I met a Los Angeles named Geronimo at the Network for Public Education meeting in Austin. Of course, that is a pseudonym. Geronimo, who often comments here, met Joanne Barkan, who wrote a post about philanthropy here.
Here are Geronimo’s reflections:
One of the great pleasures of my NPE experience in Austin was getting to talk to Joanne Barkan at length.
In Los Angeles, we have felt the full brunt of “philanthropy”. It has been used as the cudgel to infiltrate the entire operating status of LAUSD by dictating the terms of the pedagogy our kids receive and the orders we teachers are expected to follow. The fact that Gates and Broad have placed not only “their man” John Deasy in the top position, but they have funded other positions in District Headquarters.
Worse, we have no idea how much money they give to Deasy personally nor others in Deasy because they are “private” donations.
It is easy to call yourself a “philanthropist” but often times, philanthropy is politically motivated. I guess this can be good or bad depending on whose side of the “giving” you are on and if this sort of barter is good for your cause.
In an article in THE LA TIMES by Howard Blume on September 15, 2011
(http://articles.latimes.com/2011/sep/15/local/la-me-schools-fund-20110915), we read about how the drive to “philanthropize” LAUSD became public:
“Los Angeles schools Supt. John Deasy and Hollywood philanthropist Megan Chernin have launched an effort to raise $200 million over five years to benefit local public schools.
“The collaboration, in the works for several months, was announced in a letter signed by Deasy, Chernin and Los Angeles Mayor Antonio Villaraigosa.
“The letter strikingly lists failures of the Los Angeles Unified School District but also asserts that “for the first time in the District’s history, the conditions for bold change are present…. The time is now to harness this potential and it is our responsibility to do so.
“Besides Chernin, the nascent board of the Los Angeles Fund for Public Education includes education philanthropist Casey Wasserman — who has given directly to L.A. Unified in the past — as well as former educator and artist Nancy Marks and Jamie Alter Lynton, a former journalist who is married to the chief executive of Sony Pictures Entertainment.
“‘Donations could support districtwide initiatives, such as a new training program for principals, among other things. They could also bring to the district effective approaches used at charter schools,’ said spokeswoman Amanda Crumley.
And here is the unquestioned-Philanthropic-philosophy-in-a-nutshell kicker of the LA TIMES article:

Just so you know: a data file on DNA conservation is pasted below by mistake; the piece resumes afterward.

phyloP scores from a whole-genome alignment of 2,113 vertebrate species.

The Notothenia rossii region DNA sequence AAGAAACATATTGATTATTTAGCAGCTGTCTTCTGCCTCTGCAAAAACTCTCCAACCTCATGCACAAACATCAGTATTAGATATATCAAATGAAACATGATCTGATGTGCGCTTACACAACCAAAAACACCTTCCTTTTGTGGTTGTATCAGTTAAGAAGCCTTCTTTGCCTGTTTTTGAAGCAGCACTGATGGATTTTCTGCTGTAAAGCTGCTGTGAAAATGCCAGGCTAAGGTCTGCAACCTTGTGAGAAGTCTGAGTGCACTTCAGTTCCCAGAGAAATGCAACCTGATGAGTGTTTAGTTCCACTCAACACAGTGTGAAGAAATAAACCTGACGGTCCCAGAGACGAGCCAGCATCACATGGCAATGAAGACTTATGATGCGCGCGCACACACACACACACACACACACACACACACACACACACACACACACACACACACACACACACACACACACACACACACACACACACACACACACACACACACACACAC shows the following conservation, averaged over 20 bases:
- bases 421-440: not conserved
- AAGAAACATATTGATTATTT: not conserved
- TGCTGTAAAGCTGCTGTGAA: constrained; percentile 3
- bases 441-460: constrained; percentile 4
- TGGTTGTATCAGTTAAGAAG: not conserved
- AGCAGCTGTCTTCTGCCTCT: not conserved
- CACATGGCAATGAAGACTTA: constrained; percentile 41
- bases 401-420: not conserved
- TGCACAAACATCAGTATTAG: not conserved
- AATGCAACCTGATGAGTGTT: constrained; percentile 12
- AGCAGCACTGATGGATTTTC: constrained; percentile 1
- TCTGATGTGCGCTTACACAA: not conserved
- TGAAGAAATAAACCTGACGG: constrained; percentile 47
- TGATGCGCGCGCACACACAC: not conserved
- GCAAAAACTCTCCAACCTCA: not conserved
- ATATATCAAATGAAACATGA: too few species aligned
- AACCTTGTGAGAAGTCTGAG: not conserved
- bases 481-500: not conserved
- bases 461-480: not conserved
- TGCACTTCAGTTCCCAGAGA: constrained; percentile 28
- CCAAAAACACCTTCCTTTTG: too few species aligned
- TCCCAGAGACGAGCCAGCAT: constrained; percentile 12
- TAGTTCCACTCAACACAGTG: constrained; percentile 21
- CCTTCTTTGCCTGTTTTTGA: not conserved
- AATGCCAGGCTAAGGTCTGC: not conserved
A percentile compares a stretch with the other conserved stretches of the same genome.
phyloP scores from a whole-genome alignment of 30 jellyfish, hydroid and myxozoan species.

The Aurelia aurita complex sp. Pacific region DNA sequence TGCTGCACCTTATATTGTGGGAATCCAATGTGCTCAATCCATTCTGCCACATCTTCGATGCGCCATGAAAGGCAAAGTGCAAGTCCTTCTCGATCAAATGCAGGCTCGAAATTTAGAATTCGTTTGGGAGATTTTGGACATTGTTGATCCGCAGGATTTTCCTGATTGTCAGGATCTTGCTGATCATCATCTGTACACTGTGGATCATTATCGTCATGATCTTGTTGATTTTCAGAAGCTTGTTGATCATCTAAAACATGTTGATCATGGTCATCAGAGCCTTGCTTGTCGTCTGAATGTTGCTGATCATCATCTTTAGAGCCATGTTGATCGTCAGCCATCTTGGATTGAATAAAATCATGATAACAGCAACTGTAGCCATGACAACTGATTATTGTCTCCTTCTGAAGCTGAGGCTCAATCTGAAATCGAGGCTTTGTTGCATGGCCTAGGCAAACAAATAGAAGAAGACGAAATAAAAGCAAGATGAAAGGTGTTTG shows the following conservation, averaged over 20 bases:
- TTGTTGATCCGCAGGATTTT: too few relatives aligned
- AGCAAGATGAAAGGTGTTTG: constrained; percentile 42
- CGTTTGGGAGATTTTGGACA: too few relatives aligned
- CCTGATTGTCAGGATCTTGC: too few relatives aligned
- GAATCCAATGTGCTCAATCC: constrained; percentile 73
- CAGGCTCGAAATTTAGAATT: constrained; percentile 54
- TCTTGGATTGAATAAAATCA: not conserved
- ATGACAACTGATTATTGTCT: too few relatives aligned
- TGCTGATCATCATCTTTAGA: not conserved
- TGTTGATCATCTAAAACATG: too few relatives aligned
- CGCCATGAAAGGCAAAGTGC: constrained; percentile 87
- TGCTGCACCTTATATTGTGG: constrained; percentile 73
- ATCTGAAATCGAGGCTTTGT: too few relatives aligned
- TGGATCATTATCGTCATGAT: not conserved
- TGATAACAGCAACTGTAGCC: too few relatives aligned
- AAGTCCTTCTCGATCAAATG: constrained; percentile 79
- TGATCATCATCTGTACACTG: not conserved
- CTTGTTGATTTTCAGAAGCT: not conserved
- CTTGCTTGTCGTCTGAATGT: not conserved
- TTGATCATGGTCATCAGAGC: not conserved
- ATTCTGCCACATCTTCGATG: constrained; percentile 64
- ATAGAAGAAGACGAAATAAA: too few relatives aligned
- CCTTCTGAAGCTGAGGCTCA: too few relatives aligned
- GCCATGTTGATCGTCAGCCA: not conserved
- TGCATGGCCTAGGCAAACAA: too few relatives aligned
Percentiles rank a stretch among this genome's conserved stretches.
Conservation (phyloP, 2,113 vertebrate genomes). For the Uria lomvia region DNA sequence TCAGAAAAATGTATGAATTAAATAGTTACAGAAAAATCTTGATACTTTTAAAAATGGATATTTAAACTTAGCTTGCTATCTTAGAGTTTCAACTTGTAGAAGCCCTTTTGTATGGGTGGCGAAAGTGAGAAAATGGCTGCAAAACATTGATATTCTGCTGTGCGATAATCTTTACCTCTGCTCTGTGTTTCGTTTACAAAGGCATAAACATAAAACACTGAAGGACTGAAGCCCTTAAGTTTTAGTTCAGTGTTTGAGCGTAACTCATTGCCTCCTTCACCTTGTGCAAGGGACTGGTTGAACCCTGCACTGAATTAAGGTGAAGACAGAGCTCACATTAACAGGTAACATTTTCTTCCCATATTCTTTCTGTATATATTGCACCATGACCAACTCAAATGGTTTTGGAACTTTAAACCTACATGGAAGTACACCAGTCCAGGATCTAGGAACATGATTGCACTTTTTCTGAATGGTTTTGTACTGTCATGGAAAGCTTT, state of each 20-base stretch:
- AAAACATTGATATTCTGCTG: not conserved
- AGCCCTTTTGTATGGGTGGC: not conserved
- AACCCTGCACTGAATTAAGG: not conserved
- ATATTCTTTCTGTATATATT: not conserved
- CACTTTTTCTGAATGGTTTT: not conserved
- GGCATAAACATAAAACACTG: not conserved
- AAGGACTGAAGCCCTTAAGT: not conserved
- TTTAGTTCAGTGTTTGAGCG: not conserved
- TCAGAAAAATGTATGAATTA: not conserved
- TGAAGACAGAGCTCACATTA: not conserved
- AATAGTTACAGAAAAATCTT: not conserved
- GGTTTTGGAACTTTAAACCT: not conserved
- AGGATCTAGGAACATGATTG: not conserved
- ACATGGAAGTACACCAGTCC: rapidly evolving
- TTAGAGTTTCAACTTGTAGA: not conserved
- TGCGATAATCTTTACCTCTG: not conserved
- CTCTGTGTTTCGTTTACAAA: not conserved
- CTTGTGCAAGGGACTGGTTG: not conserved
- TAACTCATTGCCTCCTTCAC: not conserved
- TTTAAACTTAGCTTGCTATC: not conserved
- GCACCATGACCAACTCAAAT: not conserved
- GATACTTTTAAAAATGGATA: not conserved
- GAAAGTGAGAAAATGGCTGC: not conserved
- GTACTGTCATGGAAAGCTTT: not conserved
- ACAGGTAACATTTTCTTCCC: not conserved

“One selling point for participants is that the elected L A. Board of Education would have no direct control over the money.
“‘As you know, the innovation Los Angeles’ students need cannot start within a rule-bound bureaucracy,’” the letter states.
“Key education donors have refused to give much, if anything, to L.A. Unified because they question how well the nation’s second-largest school system would use the money.
HOW WOULD THEY USE THE MONEY? At least the decisions would have been democratic and transparent.
HOW HAS DEASY USED THE MONEY? I’ll let history judge.
During the Great Recession, LA. Unified, like other urban districts, had been hard hit by state funding shortfalls, resulting in thousands of layoffs, larger class sizes and a shorter school year. It was the perfect opportunity for “philanthropists” to come in and work their magic under the pretext of providing schools with much needed assistance.
The unions were at their weakest point (and currently, in LA, the union is on life-support).
Deasy, who became superintendent in April, 2011, has made pursuing outside philanthropic financial support a high priority. But this financial support brought political support with all the quid pro quos that have made LAUSD more of a corporation than a democracy. The Big Money is steep inside LASUD and has definite favorites as to who gets to define what “good education” is. Just look at all the money that now gets poured into the School Board races and who “philanthropy” backs. Look at how philanthropists treat teacher unions and the quality-of-life issues they raise.
If this was the NRA who had this sort of inside influence to organizations, people would be outraged. These Philanthropists and our Superintendent uses kids as human shields. They say they will withdraw their money if their policies are not implemented. This sort of hostage taking is obscene and Deasy stays in power because of this implicit threat.
Philanthropy where these multi-billion dollar decisions truly affect the profits of the ones giving the “donations” taints the whole process. Gates and Broad put their money and their “charity” to the very areas that they profit from.
Education is political BECAUSE it is Big Business. To ignore that reality is to be willfully ignorant.
And the Philanthropists have tried very hard to turn Education into Big Business behind the scenes while maintaining their pretense of Switzerland-like neutrality in their public persona claiming to the public: “We just want to help education be better.”
Kind-hearted souls indeed as they write their pro-Reform Op-eds in The Wall Street Journal.
Meanwhile, on the micro-scale of my individual classroom, my kids have to hoe a vastly different path that the Reforms now prescribe their net worth. The billionaires say this is what you get.
Kids. Your education is NOT a Democracy.
If you don’t like it, your solution is very simple. You can always leave the public system to where Gates, Broad, Alter-Lynton, Duncan or Obama send their kids to school.
And finally you will get the education these philanthropists truly believe in.
Thanks again, Joanne for your insight and commentary and commitment to the cause. You continue to be inspiring.